“I’m going to be a video game designer!”- Helping Teens Prepare for the REAL Adult World

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Date/Time
Friday, February 23
9:00 am - 3:30 pm

Location
Mary Winspear Centre
2243 Beacon Avenue
Sidney

Event host:
ACT - Autism Community Training

Event contact:
604-205-5467
info@actcommunity.ca

Cost: $200 - $300

Pamela Crooke, Director of the Social Thinking Training and Speakers Collaborative will join ACT in beautiful Sidney on Vancouver Island to deliver training on transitioning to adulthood, thanks to sponsorship from Dwyer Tax Law.

Adolescence, angst, and apathy – the characteristics routinely used to describe teens and young adults who yearn for independence, but often have no plan for getting there. Developmentally, this time is called the “Transition to Adulthood”. Teams develop plans, outline trajectories, and write goals to facilitate this process. We teach the importance of both academic and social skills, but at the end of the day it’s not uncommon to hear, “No thanks, I’m just gonna design video games so I don’t really need to learn that other stuff.” 

Interestingly, around the globe, the love affair between the teenager and the field of video game design poses a stumbling block to more realistic planning and preparation for the social demands of the adult world. This transition can overwhelm individuals born to social learning challenges, even those who are “bright” with strong language skills.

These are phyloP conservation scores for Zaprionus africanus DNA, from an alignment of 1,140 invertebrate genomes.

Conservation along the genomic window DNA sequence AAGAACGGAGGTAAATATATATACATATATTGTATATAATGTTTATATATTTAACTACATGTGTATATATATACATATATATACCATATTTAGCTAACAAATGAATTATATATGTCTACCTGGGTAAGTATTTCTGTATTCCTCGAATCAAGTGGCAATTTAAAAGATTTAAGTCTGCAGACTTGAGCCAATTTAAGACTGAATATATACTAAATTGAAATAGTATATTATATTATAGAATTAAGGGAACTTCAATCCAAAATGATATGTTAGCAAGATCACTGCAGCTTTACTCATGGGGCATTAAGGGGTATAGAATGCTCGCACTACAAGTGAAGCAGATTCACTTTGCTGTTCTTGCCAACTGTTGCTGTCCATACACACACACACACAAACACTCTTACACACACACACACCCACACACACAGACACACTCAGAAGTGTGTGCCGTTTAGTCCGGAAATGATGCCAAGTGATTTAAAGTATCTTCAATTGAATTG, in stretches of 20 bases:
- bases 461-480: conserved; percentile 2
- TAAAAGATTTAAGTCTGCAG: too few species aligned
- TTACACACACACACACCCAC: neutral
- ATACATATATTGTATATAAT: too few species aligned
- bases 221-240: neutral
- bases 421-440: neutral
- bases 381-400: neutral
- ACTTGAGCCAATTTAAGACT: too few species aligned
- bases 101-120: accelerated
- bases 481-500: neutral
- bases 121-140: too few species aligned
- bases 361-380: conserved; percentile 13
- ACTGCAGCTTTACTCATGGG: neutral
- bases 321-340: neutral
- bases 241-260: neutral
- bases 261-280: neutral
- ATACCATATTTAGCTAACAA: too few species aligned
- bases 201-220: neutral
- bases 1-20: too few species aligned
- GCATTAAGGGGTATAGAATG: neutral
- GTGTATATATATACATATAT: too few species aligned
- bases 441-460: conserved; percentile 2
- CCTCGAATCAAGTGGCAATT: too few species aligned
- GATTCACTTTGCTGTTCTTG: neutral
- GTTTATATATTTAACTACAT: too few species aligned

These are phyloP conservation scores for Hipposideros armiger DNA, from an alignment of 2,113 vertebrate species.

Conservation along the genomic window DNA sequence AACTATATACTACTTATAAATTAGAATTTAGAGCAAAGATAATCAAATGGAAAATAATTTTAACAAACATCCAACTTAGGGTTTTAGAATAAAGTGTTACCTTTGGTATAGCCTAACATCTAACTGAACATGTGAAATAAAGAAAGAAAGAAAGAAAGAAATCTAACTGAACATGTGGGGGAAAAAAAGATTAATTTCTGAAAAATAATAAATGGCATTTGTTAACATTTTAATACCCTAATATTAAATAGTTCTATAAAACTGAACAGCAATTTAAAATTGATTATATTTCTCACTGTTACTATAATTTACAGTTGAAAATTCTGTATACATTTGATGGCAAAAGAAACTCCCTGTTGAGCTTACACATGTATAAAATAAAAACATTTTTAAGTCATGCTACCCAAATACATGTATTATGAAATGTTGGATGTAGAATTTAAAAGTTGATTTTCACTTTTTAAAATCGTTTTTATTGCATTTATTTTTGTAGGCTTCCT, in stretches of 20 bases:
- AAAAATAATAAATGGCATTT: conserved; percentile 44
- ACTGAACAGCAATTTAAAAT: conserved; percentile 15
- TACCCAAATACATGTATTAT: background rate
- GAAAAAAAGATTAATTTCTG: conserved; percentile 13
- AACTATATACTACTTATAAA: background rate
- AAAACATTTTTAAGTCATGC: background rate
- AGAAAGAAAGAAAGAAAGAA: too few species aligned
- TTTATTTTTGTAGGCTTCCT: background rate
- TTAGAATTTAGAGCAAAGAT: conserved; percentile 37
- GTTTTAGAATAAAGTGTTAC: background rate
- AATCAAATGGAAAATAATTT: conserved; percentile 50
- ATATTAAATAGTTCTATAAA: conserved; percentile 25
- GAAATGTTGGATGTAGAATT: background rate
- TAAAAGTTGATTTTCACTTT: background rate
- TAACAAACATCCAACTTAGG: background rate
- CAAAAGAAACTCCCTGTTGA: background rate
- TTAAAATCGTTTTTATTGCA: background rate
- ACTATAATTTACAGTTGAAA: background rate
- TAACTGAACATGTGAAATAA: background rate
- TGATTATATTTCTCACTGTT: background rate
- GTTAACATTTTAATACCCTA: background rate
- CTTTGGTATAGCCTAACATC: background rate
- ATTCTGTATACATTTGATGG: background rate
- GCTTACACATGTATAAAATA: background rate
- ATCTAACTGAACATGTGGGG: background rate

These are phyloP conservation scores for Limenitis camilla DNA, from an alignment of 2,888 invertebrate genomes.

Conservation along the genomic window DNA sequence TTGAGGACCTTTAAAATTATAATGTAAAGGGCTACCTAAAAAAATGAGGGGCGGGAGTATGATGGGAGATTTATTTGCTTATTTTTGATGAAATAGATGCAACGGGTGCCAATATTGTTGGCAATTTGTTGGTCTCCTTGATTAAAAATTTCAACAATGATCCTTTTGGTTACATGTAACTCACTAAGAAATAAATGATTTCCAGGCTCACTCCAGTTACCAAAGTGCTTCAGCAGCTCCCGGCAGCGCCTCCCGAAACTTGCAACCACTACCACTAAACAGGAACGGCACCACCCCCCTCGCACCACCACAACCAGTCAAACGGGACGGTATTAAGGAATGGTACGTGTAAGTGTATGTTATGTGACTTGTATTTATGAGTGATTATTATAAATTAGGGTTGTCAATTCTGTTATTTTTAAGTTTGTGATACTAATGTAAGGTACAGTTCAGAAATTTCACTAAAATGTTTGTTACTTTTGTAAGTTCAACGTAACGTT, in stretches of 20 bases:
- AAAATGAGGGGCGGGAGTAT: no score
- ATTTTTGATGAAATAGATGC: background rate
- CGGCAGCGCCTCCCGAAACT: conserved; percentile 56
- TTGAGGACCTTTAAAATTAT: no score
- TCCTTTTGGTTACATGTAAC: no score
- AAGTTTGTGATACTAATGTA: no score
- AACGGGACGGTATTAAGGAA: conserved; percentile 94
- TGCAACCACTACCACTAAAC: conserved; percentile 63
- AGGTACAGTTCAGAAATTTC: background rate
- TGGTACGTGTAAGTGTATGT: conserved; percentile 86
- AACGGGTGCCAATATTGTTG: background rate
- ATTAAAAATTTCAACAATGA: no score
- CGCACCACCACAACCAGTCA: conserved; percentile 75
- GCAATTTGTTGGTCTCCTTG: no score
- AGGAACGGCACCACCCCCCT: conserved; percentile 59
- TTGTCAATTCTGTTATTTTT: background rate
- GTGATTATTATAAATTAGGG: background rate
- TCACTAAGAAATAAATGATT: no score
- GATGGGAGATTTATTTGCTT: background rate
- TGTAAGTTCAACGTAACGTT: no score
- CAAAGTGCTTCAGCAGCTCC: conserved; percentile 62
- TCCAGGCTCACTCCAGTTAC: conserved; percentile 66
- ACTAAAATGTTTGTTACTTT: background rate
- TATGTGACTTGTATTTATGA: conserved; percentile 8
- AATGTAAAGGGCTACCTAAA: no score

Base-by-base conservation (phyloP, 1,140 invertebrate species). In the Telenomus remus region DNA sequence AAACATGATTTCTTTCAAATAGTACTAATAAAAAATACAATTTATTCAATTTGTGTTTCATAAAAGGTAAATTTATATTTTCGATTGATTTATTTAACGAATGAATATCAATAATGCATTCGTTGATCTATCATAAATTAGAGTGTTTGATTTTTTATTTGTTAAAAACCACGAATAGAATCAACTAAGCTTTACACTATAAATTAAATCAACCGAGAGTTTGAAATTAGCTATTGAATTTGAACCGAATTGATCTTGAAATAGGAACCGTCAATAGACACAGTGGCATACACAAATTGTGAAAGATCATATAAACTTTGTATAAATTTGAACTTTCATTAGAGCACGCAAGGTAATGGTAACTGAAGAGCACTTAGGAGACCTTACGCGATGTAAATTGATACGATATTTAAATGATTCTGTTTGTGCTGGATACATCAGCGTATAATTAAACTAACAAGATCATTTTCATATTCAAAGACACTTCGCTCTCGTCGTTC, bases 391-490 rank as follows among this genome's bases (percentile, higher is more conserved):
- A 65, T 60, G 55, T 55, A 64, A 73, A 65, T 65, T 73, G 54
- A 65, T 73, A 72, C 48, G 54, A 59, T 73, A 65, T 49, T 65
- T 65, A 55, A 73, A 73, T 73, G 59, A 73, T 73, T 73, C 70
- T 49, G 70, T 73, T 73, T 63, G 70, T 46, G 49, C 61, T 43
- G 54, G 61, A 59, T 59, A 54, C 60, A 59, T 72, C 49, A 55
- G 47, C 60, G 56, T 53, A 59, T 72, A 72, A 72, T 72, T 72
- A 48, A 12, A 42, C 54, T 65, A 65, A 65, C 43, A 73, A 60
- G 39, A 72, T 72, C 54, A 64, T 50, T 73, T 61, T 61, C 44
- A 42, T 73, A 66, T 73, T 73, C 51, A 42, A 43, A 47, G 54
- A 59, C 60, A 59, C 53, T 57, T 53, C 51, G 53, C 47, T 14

This conference focuses on helping parents and professionals (e.g., teachers, counsellors, psychologists, speech language pathologists) prepare for – and respond to – this transition. We will explore the more nuanced expectations that come with the emergence into adulthood, including strategies to help individuals develop a more mature social mindset. 

The day is organized to address some of the most common statements from our tweens/teens and young adults including:

  • “I just want to have a friend.” (Preferably a boy/girlfriend!
  • “I saw a video on YouTube, so I got this.
  • “I already know how to hang out, I just don’t know what to say.”
  • “I thought the person just wanted to hang out (not take advantage of me).”
  • “My parents are driving me nuts!”
  • “I know what to do, but it stresses me out.”

We will use the research related to friendships, anxiety, social communication, and perspective taking to teach concrete strategies for:

  • Becoming comfortable with discomfort  
  • Understanding the levels of friendship and approachability
  • Encouraging self awareness and accountability
  • Understanding stress and anxiety (the good, the bad, and the roadblocks)
  • Motivation and grit (the good 4 letter word) 

Participants will be able to:

  1. Describe the impact that social learning challenges have on academics and relationship building during the teen/young adult years.
  2. Discuss how the Cascade of Social Attention relates to styles of learning (concrete vs. nuanced based).
  3. Explain how anxiety can be a “stop sign” in an individual’s ability to use Social Thinking and related skills.
  4. Explain how a student can learn to identify and prioritize his or her own treatment* goals.

*Treatment refers to conceptual and strategy-based frameworks for building understanding and use 3:30of social skills and social thinking.

For more information and to register, visit: https://www.actcommunity.ca/education/act-events/im-going-to-be-a-video-game-designer-helping-teens-prepare-for-the-real-adult-world/

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